‘A Simple Favor’ is a deliciously campy mystery thriller
Comedy director Paul Feig tries a thriller on for size with the juicy “A Simple Favor,” a suburban Connecticut murder mystery that’s “Gone Girl” meets “The Stepford Wives.” Based on the novel by Darcey Bell, the consciously campy “A Simple Favor” is as bright and bracing as an ice cold gin martini with a lemon twist, and just as satisfying.
Anna Kendrick stars as Stephanie, a mommy vlogger raising her son, Miles (Joshua Satine), on her own after her husband’s tragic death in a car accident. Shunned by the other parents, she takes up with the glamorous, elusive and mysterious Emily Nelson (Blake Lively), mostly because their kids want a play date. Thirsty for attention, she agrees to slurp down afternoon martinis.
As the sexy, stylish Emily, Lively is at her best. The role offers her a chance to try on a deliciously naughty performance while playing on her flair for fashion. She snares Stephanie into her web the same way she snagged her husband, the dashing novelist Sean (Henry Golding), with a potent mixture of sensuality and secrets.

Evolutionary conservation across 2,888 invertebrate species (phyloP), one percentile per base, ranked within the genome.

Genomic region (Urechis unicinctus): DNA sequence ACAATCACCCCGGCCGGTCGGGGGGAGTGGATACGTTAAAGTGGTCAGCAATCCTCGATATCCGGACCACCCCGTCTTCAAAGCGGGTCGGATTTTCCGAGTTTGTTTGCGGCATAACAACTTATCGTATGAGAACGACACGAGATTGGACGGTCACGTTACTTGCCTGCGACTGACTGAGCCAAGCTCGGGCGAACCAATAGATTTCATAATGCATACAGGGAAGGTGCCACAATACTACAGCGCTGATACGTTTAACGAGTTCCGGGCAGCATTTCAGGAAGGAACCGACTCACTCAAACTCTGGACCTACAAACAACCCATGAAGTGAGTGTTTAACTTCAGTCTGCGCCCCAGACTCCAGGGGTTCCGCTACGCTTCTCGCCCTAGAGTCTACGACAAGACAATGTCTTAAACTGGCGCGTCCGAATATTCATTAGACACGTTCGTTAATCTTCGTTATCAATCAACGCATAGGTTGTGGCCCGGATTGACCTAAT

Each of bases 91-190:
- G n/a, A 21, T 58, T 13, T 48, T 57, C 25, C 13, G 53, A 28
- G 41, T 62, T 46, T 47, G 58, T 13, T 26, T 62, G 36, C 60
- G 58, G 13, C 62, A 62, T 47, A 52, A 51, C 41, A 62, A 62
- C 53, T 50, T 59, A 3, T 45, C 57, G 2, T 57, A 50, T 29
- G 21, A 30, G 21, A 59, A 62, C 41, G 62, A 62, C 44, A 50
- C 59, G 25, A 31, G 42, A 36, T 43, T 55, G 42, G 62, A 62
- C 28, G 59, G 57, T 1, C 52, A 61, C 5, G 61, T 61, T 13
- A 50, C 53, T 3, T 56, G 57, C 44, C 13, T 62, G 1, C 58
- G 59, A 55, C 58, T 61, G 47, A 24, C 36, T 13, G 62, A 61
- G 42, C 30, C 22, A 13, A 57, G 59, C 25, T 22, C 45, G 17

Kendrick’s schtick — her self-consciously dorky rapid-fire delivery — suits her character perfectly, as the ever-chipper can-do Stephanie, who has a penchant for Peter Pan collars and pom-poms. When Emily goes missing, leaving her son Nicky in the care of Stephanie, she pours all her energy into caring for Emily’s family and searching for her missing friend. When it comes to solving mysteries, leave it to a mom. Stephanie is the ultimate über-organized Nosy Nellie perfect for the job.
Golding slides easily into this role as bewildered but easily distracted husband Sean, proving his performance in “Crazy Rich Asians” wasn’t a fluke. He’s got the goods, especially when it comes to playing dashing charmers. A stellar supporting cast includes Bashir Salahuddin as a detective, Rupert Friend as Emily’s boss, and Linda Cardellini as a tortured artist. But the film wouldn’t work without the one-two punch of Kendrick and Lively, stepping into roles that play on their personas, while allowing them to color outside the lines.
“A Simple Favor” twists and turns like a flag whipping in the wind, teetering on the brink of total incomprehensibility while plunging into full ridiculousness. — just what you want for this brand of soapy, stylized and sexy female-driven thriller.